By the 1930s, the need of the blind community for access to braille books had grown significantly. Separately, three members of the House of Representatives, including Pratt, introduced bills to allocate federal funds to provide books to blind persons. Of the three bills, only Pratt’s met with a favorable response. However, Congress adjourned for recess before its members could vote on Pratt’s bill.
(January 10, 1862–February 9, 1941)
Reed Smoot was born in Salt Lake City, Utah, in 1862 to Abraham Owen and Anne Kristina Smoot. Successful during his formative years, he attended public schools and graduated from college in 1879.
After graduation, Smoot was involved in business ventures related to mining and agriculture. In 1902 he was elected to the United States Senate and served there until 1933.
During his time in the Senate, Smoot served on several committees and was chair of the influential Senate Finance Committee. He coauthored the controversial Smoot-Hawley Tariff Act of 1930 and, shortly before his tenure in the Senate was to end, joined with Representative Pratt to introduce the Books for the Adult Blind bill.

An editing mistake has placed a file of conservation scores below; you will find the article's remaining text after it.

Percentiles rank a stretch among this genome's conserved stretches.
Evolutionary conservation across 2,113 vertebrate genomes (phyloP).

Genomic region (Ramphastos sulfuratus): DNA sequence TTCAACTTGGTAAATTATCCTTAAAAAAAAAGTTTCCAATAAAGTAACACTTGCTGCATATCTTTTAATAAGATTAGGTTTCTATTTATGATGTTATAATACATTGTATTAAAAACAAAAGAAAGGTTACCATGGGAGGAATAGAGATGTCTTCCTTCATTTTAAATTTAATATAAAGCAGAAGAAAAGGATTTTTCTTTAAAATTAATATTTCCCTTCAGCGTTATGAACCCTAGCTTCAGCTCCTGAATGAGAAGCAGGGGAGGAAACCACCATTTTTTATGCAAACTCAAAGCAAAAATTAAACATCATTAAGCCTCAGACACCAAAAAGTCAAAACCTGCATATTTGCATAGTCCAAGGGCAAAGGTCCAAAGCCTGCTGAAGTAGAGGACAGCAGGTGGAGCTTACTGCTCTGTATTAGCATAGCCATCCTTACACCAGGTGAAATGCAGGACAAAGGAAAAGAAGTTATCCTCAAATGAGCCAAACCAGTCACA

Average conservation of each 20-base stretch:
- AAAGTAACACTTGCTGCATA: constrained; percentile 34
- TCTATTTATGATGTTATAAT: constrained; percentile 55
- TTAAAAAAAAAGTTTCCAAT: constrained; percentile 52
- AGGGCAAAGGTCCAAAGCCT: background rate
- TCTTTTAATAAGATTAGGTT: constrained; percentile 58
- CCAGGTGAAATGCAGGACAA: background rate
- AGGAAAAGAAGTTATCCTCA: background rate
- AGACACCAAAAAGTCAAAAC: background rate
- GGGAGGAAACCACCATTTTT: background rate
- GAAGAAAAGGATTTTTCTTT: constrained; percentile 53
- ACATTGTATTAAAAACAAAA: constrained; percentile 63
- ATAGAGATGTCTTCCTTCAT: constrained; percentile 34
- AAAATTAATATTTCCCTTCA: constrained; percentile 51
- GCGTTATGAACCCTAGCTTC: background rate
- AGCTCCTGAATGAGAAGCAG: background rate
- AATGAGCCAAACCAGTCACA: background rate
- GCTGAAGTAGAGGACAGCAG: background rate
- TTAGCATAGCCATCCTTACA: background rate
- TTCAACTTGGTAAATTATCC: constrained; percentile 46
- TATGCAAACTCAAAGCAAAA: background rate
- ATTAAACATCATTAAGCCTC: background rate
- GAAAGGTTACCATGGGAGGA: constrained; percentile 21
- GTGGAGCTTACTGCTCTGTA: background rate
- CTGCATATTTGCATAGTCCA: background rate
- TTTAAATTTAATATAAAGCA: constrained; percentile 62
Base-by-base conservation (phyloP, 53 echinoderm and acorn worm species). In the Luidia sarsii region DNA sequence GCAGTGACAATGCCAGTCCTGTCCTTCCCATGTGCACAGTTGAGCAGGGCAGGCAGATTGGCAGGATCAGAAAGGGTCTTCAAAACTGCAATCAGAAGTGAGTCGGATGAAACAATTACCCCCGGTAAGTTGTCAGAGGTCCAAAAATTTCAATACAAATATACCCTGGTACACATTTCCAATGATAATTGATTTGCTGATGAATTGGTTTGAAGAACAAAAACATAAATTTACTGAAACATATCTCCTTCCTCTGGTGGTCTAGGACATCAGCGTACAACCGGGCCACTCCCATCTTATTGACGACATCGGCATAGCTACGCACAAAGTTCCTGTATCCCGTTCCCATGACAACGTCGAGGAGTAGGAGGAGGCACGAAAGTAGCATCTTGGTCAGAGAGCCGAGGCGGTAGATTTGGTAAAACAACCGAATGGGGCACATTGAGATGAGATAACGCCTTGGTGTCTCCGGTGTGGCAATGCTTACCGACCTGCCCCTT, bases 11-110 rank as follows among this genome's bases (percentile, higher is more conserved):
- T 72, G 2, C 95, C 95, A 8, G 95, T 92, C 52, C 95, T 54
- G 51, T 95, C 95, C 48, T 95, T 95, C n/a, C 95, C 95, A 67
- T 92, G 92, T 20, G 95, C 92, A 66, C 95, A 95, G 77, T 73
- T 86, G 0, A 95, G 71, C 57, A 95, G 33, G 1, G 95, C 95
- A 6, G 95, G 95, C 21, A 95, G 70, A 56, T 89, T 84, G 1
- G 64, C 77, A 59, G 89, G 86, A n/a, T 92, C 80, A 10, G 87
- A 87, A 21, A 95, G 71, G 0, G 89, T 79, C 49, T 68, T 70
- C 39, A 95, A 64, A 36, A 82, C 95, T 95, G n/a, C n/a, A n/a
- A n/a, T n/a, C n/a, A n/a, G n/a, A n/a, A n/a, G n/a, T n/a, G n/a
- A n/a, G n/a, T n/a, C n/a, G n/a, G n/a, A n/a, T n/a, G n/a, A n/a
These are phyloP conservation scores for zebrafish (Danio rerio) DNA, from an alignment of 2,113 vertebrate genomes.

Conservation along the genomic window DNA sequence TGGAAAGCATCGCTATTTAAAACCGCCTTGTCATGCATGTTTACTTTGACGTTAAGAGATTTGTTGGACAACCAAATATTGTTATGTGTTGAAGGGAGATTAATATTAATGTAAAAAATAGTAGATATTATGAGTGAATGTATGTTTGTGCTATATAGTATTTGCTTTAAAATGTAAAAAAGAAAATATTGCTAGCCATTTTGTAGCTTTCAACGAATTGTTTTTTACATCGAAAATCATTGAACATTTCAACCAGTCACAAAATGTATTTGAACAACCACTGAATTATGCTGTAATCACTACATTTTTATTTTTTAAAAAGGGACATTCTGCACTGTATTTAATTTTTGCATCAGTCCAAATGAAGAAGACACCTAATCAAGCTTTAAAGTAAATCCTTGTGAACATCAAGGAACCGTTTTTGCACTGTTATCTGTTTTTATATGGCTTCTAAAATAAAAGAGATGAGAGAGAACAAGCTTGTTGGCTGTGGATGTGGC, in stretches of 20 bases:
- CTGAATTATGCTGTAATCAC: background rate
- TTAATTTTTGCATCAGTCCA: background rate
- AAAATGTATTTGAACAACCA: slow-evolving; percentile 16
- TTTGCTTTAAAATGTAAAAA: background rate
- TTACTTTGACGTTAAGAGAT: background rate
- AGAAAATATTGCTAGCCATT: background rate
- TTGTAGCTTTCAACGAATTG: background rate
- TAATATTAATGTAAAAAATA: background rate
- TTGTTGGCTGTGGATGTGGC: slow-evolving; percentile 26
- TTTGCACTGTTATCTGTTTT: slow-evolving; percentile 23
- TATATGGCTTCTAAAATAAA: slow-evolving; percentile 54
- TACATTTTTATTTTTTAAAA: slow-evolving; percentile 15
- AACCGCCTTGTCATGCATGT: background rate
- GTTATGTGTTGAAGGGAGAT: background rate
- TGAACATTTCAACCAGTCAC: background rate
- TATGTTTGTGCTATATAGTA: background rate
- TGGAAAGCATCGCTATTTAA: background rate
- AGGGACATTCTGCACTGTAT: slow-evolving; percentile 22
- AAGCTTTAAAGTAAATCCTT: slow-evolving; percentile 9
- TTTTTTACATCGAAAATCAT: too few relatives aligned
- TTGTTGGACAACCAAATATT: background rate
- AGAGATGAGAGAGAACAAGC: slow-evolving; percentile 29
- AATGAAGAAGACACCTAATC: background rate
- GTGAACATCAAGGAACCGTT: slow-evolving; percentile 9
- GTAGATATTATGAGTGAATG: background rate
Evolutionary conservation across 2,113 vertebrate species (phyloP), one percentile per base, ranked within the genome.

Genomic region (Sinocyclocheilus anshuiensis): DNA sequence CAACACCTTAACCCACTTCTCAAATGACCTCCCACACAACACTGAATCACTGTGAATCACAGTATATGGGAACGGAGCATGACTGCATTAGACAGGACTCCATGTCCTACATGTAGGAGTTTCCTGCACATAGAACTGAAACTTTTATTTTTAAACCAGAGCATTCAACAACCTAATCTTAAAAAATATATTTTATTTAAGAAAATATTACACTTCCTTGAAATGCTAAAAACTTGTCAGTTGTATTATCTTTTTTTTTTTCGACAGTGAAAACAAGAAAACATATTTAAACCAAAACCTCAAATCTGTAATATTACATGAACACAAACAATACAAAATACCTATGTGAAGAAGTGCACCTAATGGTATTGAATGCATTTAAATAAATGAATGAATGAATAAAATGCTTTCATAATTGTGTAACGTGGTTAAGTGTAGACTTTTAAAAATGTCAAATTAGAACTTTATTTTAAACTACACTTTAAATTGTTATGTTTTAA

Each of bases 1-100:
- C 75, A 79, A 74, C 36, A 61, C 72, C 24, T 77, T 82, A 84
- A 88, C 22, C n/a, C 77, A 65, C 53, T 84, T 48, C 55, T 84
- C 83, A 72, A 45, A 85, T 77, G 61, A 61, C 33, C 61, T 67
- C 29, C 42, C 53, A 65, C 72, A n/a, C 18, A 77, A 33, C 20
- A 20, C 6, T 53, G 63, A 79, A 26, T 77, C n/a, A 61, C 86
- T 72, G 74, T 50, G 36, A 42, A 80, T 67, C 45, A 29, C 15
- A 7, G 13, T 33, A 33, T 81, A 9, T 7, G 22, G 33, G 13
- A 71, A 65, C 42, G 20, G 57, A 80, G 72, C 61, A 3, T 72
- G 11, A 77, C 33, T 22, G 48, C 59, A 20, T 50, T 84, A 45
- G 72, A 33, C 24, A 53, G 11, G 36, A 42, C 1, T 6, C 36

In December of 1930, both Pratt and Smoot reintroduced their bills. Both bills passed, and on March 3, 1931, President Herbert Hoover signed into the law the Pratt-Smoot Act.
The Pratt-Smoot Act authorized an annual appropriation of $100,000 to the Library of Congress to provide books for blind adult residents of the United States and its territories. This spawned the Books for the Adult Blind program, which evolved into the National Library Service for the Blind and Print Disabled. The program has since served blind adults and children in addition to handicapped individuals.
In 1962, the program expanded to provide music-instruction materials and large-print and braille music scores. Circulation has increased from 157 books in 1931 to more than 24 million in the first decade of the twenty-first century, and the patron base has grown to more than 800,000.